Total Recall

Definitive Sally Field Movies

In this week's Total Recall, we look back at the roles that helped define the Hello, My Name is Doris star's career.

by | March 9, 2016 | Comments

This weekend’s Hello, My Name Is Doris brings Sally Field back to the big screen after far too many years between leading roles, and in honor of this happy occasion, we decided to turn our attention to some of the most definitive performances in this two-time Oscar winner’s illustrious filmography. It’s time for Total Recall!

Stay Hungry (1976) 67%

Field started her strong 1970s run with an appearance in Bob Rafelson’s Stay Hungry, a Jeff Bridges dramedy about a layabout whose duties for a shady real estate developer lead him into a below-board deal that’s supposed to lead to the shutdown of a gym — until he falls for the gym’s receptionist and strikes up a friendship with one of the biggest bodybuilders (Arnold Schwarzenegger). It would be misleading to suggest that anything truly unexpected happens here, but Stay Hungry goes a long way on the youthful charms of its talented cast, and you can’t really go wrong with a movie that asks you to believe Schwarzenegger as a bluegrass fiddler. “It has its slack spells,” admitted Time Out’s Nigel Floyd, “but Rafelson’s sure feel for the inexpressible subtleties of emotional relationships is evident throughout.”

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Smokey and the Bandit (1977) 77%

A man, a plan, a whole bunch of beer — Smokey and the Bandit! At the time, this cheerfully knuckleheaded road-trip comedy about a scofflaw (Burt Reynolds) who bets he can speed a shipment of beer across state lines (and against the law) under the nose of a sputtering sheriff (Jackie Gleason) may have seemed like an awfully thin excuse to make a movie, but its artful blend of cornpone humor and high-octane action can be found imprinted upon the DNA of countless films to follow. Bandit inspired a pair of sequels and legions of imitators, yet while some of them may have had cooler stunts and sleeker cars, very few could come close to finding a starring duo with the breezy chemistry enjoyed by Reynolds’ Bandit and Sally Field as Carrie, the runaway bride whose spurned dimwit of a fiance just happens to be Gleason’s son. The end result, chuckled Marjorie Baumgarten for the Austin Chronicle, is “the king of the ‘good ol’ boy’ movies.”

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Norma Rae (1979) 90%

Field won her first Best Actress Academy Award for her portrayal of the labor heroine that Norma Rae is named for — a feisty union organizer based on Crystal Lee Sutton, the cotton mill worker whose real-life struggle to improve conditions at her factory inspired a bestselling book, not to mention countless moviegoers. When it was released in 1978, Norma Rae was a tip of the hat to the sacrifices borne by union members in the early 20th century (including Sutton, who ended up losing her job); today, it serves as a reminder that the battle for workers’ rights is far from over. Either way, it’s the movie that Ken Hanke of the Asheville Mountain XPress called “A beautifully made, splendidly acted film that more than achieves its aims.”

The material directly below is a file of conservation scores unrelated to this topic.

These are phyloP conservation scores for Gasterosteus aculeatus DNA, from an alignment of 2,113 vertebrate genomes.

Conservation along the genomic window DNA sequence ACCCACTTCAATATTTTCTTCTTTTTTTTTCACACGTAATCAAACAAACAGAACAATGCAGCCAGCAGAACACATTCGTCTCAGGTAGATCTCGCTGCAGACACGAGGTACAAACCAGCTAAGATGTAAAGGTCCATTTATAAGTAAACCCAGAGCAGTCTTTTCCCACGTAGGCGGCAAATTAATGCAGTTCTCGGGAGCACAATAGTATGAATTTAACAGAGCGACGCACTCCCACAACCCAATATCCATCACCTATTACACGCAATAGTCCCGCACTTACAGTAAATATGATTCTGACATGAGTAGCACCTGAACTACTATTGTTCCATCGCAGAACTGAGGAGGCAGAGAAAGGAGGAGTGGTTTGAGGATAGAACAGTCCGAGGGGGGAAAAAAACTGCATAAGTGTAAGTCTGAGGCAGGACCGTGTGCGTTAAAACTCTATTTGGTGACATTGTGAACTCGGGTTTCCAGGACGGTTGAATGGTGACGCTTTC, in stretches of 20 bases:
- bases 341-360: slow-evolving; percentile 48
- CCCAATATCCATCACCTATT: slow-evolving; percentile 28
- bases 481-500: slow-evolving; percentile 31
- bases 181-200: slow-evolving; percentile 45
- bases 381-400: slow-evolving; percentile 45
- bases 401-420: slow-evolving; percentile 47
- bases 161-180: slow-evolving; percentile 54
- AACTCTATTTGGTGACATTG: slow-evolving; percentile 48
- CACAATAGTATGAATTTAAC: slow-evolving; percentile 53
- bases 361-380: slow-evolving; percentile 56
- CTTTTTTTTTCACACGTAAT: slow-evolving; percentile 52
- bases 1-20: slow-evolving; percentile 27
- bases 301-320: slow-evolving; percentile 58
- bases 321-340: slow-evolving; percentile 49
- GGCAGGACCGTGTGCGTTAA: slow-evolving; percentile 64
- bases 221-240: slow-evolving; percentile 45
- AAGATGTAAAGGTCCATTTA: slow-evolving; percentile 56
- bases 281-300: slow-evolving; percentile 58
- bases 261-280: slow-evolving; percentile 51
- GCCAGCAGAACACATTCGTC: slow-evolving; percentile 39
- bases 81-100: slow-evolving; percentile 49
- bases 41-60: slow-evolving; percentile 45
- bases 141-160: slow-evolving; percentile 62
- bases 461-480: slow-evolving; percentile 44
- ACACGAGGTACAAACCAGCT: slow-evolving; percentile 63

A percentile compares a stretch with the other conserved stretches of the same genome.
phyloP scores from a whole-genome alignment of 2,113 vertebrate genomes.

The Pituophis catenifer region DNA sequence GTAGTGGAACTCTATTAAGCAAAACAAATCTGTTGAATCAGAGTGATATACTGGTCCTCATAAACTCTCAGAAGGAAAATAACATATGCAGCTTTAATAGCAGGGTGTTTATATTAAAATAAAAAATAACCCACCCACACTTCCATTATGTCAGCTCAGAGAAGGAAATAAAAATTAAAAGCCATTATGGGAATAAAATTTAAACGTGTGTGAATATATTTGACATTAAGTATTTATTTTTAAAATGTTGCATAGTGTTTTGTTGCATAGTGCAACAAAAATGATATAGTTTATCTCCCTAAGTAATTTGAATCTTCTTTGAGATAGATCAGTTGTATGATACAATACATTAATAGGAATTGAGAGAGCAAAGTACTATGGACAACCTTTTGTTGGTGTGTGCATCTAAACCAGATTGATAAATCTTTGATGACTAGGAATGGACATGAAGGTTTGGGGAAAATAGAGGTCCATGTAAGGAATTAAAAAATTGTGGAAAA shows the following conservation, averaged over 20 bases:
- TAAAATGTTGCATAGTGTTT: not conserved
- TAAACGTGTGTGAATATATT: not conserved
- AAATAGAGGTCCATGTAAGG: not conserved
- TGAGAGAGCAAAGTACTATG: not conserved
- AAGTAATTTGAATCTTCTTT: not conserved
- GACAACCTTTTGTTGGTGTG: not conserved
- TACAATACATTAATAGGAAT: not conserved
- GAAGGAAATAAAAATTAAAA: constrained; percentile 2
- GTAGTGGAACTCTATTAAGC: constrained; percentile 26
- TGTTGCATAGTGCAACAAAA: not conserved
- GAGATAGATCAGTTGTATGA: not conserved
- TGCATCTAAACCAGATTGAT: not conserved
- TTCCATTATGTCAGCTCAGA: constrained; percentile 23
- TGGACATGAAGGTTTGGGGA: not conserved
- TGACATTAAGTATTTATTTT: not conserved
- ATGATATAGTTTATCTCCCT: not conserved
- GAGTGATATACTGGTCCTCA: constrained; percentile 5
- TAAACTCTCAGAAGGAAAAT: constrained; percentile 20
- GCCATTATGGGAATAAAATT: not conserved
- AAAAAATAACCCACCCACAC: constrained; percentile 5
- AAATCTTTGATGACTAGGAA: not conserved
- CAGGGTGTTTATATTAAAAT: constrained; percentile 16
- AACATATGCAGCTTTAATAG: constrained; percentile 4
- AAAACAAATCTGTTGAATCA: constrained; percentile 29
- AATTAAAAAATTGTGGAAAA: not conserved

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Absence of Malice (1981) 81%

Media-bashing has become so trendy that you’d almost never know that being part of the Fourth Estate was once regarded as an honorable profession — a public service, even. Of course, that isn’t to say reporters haven’t always been dogged by questions of ethics — and few directors were better at framing a thorny ethical debate than Sydney Pollack. In Absence of Malice, Paul Newman plays the son of a Mafia boss who is outed as the subject of a murder investigation by an ambitious (and somewhat scruple-deficient) reporter played by Sally Field. Though a large number of critics felt Pollack and screenwriter Kurt Luedtke failed to present a truly compelling picture — and some, like Dennis Schwartz of Ozus’ World Movie Reviews, dismissed it as a “well-meaning liberal message story” — others praised its strong performances and overall intelligence. As James Rocchi wrote, “the ultimate conclusion of the film will leave you thoughtful and even perhaps a touch sad — rare for any film, and even more rare for a thriller.”

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Places in the Heart (1984) 89%

Field won a Best Actress Oscar and John Malkovich earned a Best Supporting Actor nomination for their work in this 1984 drama, which tells the story of a widowed woman who struggles to keep her Texas farm afloat during the Great Depression while her sister (Lindsay Crouse) deals with her crumbling marriage to a carouser (Ed Harris). The kind of film whose plot doesn’t seem to cover a lot of ground, but which deals with some unmistakably weighty themes (in this case racism, adultery, and family commitment), Places in the Heart wasn’t necessarily one of the most exciting pictures of the year, but it was an Academy favorite — Field’s Best Actress win prompted her oft-lampooned “you like me” speech — and a source of admiration for critics like Vincent Canby of the New York Times, who wrote, “Out of the memories of his boyhood in Waxahachie, Tex., during the Great Depression, and within the unlikely tradition of the old-fashioned ‘mortgage’ melodrama, Robert Benton has made one of the best films in years about growing up American.”